A Hardcore Military Flight Sim That Will Run On A Laptop

A Hardcore Military Flight Sim That Will Run On A Laptop
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Modern flight simulators – not the recreational kind, the actual kind used to train pilots – are enormous, expensive things. They’re impressive, sure, but their cost and size mean they can’t exactly be used every day. That’s why a company has been given money by the US Air Force to develop something a little more accessible.

GameSim, a studio that’s worked with EA Sports and BioWare in the past, won the grant to develop something called TTRE, or Tactical Training Rehearsal Environment. “We designed TTRE to run on laptops for Air Force pilots”, GameSim’s Stephen Eckman tells me, “and it is designed to be portable so we didn’t want to have large external displays.”

While the “game-like” platform can be adjusted for any combat aircraft, right now it’s being lined up as an F-35 simulator, as the USAF’s newest jet needs what Eckman calls “5th Gen thinking”. Because of its extensive use of computer aids and advanced sensors, pilots have to learn not just how to fly it, but how to adjust their thinking to do everything else they need to do while flying.

What I find neat about the project is that it’s the opposite of what we normally envision for a military flight sim. Indeed, it’s almost an example on how to go about getting the most bang for your buck as a civilian flight enthusiast. TTRE in its current form uses consumer gear you can buy yourself right now, from the glasses it’s employing (Vuzix Wrap 1200DX) as a cheaper form of VR to the joystick and throttle (the Saitek X52 Pro).

It’s around $US1000 for both of those, plus the laptop/desktop you’d need. That isn’t cheap by game console standards, or even PC gaming standards, but by military flight simulator standards, it’s insane.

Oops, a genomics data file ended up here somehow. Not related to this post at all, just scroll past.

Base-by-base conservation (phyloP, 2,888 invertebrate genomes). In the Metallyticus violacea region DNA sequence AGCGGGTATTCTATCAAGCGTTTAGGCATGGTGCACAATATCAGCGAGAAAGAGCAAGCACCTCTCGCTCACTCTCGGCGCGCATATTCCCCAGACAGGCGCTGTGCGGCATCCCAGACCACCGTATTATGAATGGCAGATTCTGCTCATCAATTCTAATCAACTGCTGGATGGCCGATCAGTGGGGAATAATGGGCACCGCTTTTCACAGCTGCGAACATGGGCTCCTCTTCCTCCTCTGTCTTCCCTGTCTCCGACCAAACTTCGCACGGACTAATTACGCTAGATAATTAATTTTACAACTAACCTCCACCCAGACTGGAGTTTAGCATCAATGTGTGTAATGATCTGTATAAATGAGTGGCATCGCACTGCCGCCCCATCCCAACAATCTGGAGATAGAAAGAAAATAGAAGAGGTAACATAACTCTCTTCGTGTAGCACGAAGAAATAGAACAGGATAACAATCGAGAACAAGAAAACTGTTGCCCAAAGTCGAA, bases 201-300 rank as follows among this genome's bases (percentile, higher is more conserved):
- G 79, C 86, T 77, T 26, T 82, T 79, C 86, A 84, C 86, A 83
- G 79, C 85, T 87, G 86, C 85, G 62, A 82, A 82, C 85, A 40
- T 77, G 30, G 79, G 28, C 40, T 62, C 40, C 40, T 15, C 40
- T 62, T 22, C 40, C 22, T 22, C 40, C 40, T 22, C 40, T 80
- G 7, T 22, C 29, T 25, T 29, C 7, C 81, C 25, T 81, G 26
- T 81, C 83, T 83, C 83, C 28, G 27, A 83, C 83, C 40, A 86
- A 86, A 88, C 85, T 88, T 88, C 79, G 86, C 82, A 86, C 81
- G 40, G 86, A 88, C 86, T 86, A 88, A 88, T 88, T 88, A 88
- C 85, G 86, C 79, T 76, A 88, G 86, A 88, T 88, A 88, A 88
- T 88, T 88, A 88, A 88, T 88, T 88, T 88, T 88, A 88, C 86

• Wonder why they didn’t just go with the DCS series since they seem to do a good job, I’d have thought the Occulus Rift wold be an ideal choice for VR but then I guess that’s not actually out yet

    • Because they wanted something that ran on laptops, and flight sims usually have fairly hefty computer requirements.

      The Rift wouldn’t be great in that situation either, as it needs to be plugged into the mains.
      It also has some requirements – DVI or HDMI output from your computer, which usually means dual monitor configuration meaning your (underpowered mobile) GPU needs to work harder.

      Also, the Rift is available for order if you don’t mind the “Developer” kit, with a lower resolution display. That’s what I have, took about 6 months after ordering for it to arrive, they tend to do these in batches.

      • Rift is mains powered? I thought it was USB. Hmm, learn something new every day I guess.

        You seem to be operating on the assumption that this is a relatively generic laptop that they’re building it for, it just says laptop and portable and I doubt you’re going to get graphics of that quality from anything short of a laptop with a half decent GPU. Wouldn’t the joystick need mains power? I’ve got a Logitech G940 which is in a similar bracket and it needs mains power

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